Building a Brain in a Supercomputer

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Mental illness, memory, perception: they’re made of neurons and electric signals. Henry Markram claims these mysteries of the mind can be solved — and soon. He is building a detailed, realistic computer model of the human brain and its one hundred trillion — that’s 100,000,000,000,000 — synapses.

Markram is the director of the Blue Brain Project at Ecole polytechnique federale de Lausanne (EPFL), one of two Swiss Federal Institutes of Technology located in Lausanne, Switzerland. Founded in 2005 by the Brain and Mind Institute at the EPFL, Blue Brain is a supercomputing project that to study the brain’s architectural and functional principles, and reverse engineer it in order to understand brain function and dysfunction. Blue Brain can model components of the mammalian brain in precise cellular detail and simulate neuronal activity in 3D. Soon Blue Brain will be able to simulate a whole rat brain in real time.

Although the aim of the Blue Brain Project is primarily biomedical, it has brought up on some deep, contentious philosophical questions about the mind. In 2009, Henry Markram gave a TED talk where he discussed how researchers are using the brain model to address one theory of how the brain works. TED, which stands for Technology, Entertainment, Design, is a global and growing community that brings together the world’s most fascinating thinkers and doers, and challenges them to give the talk of their lives in just 18 minutes.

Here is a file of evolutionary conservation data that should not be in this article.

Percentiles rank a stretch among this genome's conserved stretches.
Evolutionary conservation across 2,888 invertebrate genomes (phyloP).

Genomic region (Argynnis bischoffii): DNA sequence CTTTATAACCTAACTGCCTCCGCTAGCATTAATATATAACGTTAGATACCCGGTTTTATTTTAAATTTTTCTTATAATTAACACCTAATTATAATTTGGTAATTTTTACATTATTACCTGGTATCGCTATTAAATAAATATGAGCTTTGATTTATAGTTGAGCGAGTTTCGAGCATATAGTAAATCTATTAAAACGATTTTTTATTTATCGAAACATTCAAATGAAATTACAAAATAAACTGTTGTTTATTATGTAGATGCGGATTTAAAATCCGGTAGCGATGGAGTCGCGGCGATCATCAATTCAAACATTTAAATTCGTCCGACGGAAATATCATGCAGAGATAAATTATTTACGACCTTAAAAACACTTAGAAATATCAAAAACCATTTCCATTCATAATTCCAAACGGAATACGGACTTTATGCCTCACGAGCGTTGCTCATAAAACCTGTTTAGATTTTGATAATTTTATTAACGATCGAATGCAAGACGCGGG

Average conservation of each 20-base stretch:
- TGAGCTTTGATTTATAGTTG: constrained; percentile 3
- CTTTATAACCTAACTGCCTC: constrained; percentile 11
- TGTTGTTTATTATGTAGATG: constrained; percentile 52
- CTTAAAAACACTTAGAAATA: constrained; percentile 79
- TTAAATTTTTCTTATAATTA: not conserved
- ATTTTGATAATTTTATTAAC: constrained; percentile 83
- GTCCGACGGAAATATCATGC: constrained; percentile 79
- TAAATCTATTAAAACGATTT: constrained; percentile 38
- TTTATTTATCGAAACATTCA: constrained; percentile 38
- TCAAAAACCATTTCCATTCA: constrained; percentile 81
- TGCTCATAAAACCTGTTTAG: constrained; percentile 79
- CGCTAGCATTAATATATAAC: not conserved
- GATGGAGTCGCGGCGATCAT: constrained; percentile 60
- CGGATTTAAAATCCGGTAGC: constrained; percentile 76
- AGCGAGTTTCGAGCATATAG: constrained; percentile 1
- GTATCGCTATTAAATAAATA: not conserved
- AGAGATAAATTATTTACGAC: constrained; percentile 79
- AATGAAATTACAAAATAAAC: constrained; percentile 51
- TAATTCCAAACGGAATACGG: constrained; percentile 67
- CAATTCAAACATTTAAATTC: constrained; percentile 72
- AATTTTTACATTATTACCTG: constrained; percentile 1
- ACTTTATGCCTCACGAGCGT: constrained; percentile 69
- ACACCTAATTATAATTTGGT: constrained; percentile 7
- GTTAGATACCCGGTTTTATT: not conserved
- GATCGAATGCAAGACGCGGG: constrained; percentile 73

The theory Markram described in his TED talk is the theory that the brain creates a version of the universe and projects it, like a bubble, all around us. Blue Brain can address this theory with brain simulation and ask very systematic and rigorous questions about whether the theory could be true. According to Markram, decisions are the key things that support our perceptual bubble.

Without decisions you cannot see, you cannot think, you cannot feel. And you may think that anesthetics work by sending you into some deep sleep, or by blocking your receptors so that you don’t feel pain, but in fact most anesthetics don’t work that way. What they do is they introduce a noise into the brain so that the neurons can not understand each other. They are confused, and you can not make a decision.

An deep and abstract talk, Blue Brain may eventually shed light on the nature of consciousness itself. Check out Henry Markram’s talk below.

The Blue Brain Project is one of six proposals selected by the European Commission to compete for two huge flagship projects that will apply information and communication technologies to social problems [1]. The winners, to be decided at the end of the year, will receive an unprecedented level of funding for academia: €1 billion (US$1.4 billion) over ten years.

References

  1. European researchers chase billion-euro technology prize. Nature News. 2011 Mar 8.
About the Author

Walter Jessen is Principal at Highlight Health Media, which publishes Highlight HEALTH. He's also a senior writer at Highlight HEALTH.